By Charles Blain
There are hundreds, soon to be thousands, of takes on why down-ballot Republicans in urban areas around the country performed so poorly during Tuesday’s midterm elections. People will blame: President Trump, the partisan divide of D.C., the long coattails of popular top-of-ticket Democrat candidates, and demographics — using the oft-repeated but lazy phrase: “our voters don’t live in cities.” What they won’t do is a serious self-analysis and understand that the problem lies with Republicans, not urban voters.
Rather than continue the “woe-is-me” narrative that comes from the fact that Republicans, in recent history, perform abysmally in cities (which happen to be the areas of the country, and of Texas, that are growing the most) we need to take a new approach to cities, which shouldn’t be hard since we’re not approaching them at all right now. We need to make urban voters our voters or we will cease to exist. We don’t have to change our values, we need to change our tactics.
To be fair, there are always individual candidates and activists that, whether out of design or necessity, take it upon themselves to carry the mantle and reach out to urban voters. But when the overall party derides cities and urban governments and refuses to make inroads, all individual grunt work can be erased with a simple, 5-minute Fox News segment from a talking head who says urban voters “don’t share our values” or spouts a nonsensical talking point about “urban wastelands.”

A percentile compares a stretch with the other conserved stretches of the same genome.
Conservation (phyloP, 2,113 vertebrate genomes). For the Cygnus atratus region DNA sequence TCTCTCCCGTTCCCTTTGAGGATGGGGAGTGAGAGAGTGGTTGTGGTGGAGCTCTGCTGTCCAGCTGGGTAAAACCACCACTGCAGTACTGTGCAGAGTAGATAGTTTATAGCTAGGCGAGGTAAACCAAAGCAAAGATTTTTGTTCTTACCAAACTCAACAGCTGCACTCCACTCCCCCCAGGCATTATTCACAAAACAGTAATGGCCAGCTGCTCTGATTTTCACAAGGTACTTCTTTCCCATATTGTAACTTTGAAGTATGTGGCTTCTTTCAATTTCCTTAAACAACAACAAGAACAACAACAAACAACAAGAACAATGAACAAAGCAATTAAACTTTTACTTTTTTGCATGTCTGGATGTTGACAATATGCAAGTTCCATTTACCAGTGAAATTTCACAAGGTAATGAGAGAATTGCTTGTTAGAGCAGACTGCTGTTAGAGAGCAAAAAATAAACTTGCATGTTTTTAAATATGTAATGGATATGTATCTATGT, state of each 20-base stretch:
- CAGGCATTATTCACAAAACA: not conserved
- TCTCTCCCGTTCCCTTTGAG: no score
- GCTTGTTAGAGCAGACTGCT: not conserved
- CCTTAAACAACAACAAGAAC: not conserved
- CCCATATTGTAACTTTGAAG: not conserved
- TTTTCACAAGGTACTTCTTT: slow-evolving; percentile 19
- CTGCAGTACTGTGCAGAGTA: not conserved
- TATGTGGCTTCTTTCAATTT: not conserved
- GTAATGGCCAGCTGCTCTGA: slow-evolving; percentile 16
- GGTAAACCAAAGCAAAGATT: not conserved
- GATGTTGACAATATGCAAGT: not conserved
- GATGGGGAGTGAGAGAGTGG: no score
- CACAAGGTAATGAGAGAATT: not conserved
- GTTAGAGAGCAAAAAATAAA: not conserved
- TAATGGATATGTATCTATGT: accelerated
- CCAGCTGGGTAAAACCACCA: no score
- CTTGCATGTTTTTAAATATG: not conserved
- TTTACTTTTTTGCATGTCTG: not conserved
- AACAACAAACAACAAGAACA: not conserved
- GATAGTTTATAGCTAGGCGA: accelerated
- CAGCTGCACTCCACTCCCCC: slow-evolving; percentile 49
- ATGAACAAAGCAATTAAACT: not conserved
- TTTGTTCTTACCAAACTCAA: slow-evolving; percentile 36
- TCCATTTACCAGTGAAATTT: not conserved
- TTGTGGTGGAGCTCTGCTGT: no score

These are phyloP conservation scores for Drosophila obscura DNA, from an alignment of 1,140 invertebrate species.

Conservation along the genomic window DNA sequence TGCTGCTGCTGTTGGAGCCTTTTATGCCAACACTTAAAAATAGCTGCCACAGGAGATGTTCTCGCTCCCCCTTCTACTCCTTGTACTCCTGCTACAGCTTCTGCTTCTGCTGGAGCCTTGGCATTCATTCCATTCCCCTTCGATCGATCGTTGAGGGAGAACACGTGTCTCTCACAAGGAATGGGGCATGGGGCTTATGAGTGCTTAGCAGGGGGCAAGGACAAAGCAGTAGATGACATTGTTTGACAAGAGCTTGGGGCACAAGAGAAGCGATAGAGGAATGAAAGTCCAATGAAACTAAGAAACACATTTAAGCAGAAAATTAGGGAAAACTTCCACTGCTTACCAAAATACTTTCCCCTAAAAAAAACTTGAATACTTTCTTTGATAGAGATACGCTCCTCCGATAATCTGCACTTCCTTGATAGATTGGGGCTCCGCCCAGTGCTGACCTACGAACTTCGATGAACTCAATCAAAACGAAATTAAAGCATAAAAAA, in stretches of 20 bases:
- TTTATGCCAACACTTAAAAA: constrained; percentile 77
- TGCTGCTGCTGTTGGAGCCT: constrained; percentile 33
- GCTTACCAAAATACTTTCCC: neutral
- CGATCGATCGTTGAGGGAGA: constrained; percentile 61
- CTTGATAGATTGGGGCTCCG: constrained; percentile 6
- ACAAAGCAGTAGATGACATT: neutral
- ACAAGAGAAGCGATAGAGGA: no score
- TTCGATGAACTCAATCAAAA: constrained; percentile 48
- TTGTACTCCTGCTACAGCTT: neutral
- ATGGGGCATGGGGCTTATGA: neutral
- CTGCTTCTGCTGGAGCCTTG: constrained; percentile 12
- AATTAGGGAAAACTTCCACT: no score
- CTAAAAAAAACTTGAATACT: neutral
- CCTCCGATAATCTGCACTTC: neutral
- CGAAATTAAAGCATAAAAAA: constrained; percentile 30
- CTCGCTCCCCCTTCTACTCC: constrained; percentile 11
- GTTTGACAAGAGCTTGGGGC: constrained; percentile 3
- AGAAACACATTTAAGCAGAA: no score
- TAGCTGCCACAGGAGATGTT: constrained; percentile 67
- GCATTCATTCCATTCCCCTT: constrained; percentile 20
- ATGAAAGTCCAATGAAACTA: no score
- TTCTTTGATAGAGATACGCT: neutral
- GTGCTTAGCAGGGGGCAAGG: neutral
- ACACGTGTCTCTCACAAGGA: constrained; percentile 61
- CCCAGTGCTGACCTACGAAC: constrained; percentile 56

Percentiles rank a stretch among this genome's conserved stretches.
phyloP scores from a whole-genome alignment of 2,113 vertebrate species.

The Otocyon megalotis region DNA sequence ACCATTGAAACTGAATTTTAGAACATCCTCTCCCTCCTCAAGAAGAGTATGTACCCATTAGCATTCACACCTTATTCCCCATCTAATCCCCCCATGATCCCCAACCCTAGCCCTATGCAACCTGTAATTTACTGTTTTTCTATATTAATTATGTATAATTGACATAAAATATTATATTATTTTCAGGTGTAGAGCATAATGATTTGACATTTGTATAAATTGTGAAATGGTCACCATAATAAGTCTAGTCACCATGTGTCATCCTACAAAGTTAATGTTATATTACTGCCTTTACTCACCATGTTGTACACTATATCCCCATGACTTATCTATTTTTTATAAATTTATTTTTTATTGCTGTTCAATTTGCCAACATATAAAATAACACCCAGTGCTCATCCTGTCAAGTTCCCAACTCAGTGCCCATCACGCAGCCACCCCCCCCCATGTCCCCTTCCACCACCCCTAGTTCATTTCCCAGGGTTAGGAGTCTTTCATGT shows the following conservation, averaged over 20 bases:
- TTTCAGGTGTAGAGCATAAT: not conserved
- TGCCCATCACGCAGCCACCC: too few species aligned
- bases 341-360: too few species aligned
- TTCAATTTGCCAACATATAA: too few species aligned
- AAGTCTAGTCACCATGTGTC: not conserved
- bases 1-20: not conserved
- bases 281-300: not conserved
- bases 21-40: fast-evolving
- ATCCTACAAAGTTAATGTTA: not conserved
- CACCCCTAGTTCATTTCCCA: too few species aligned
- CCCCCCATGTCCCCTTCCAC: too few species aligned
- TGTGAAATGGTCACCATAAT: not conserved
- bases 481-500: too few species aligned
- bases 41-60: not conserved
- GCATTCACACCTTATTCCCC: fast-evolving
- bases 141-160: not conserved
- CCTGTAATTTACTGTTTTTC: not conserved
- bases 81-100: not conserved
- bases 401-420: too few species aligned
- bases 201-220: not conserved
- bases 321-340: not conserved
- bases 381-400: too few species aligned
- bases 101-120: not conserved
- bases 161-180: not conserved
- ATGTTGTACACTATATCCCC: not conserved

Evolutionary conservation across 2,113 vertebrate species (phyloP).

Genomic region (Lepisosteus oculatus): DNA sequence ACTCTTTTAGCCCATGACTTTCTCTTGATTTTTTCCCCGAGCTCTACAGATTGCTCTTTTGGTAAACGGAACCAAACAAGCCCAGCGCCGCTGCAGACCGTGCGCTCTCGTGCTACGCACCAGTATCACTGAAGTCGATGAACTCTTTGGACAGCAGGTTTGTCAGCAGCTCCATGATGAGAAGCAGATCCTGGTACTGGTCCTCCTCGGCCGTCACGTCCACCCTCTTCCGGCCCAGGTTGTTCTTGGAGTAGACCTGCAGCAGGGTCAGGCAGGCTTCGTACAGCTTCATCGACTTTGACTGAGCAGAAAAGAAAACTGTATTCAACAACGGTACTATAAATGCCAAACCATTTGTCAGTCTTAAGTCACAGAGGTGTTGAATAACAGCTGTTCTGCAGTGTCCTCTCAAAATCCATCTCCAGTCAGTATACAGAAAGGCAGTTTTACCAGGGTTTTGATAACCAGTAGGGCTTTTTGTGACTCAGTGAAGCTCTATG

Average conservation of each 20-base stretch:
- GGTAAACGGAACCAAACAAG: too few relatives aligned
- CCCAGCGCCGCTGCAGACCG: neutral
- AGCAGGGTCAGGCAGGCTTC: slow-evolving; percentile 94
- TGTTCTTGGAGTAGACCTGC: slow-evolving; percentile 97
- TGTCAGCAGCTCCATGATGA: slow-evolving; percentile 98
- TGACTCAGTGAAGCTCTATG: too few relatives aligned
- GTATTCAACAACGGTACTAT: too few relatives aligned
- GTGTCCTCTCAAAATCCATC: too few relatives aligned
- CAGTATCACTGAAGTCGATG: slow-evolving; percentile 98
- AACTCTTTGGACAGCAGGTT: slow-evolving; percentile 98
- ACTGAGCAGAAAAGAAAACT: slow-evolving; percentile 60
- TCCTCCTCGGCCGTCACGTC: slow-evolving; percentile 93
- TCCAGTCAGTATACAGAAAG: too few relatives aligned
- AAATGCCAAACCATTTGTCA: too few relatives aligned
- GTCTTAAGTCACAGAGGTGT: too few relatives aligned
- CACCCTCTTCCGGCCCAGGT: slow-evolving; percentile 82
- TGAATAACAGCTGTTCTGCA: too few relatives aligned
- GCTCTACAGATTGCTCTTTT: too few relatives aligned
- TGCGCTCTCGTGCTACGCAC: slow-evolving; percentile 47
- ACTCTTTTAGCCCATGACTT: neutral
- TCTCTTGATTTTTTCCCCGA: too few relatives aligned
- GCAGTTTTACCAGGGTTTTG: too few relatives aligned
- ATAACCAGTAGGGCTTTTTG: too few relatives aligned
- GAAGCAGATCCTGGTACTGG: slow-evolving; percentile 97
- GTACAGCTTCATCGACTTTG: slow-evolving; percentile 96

Cities don’t conflict with the conservative dream.
Cities were originally founded in Mesopotamia following the Neolithic Revolution, around 7500 BCE, and they were developed to bring more people and resources closer together as a free market way to reduce the transport costs for goods, people, and ideas. The idea was —and is — that, with more people closer together, not only does that naturally reduce costs but it generates a level of productivity and innovation that cannot be found elsewhere.
These cities were focused on trade, had substantial religious influences, and a sense of community. Cities haven’t changed that much, but our view of them has.
Whether the community is a group of residents on a city block, a community of neighbors in an inner-city high-rise, or homeowners in a suburban enclave on the edge of a city, this same sense of community and shared value can be found in inner-city Houston as easily as it can be found in Preston Hollow, Dallas, or Perryton.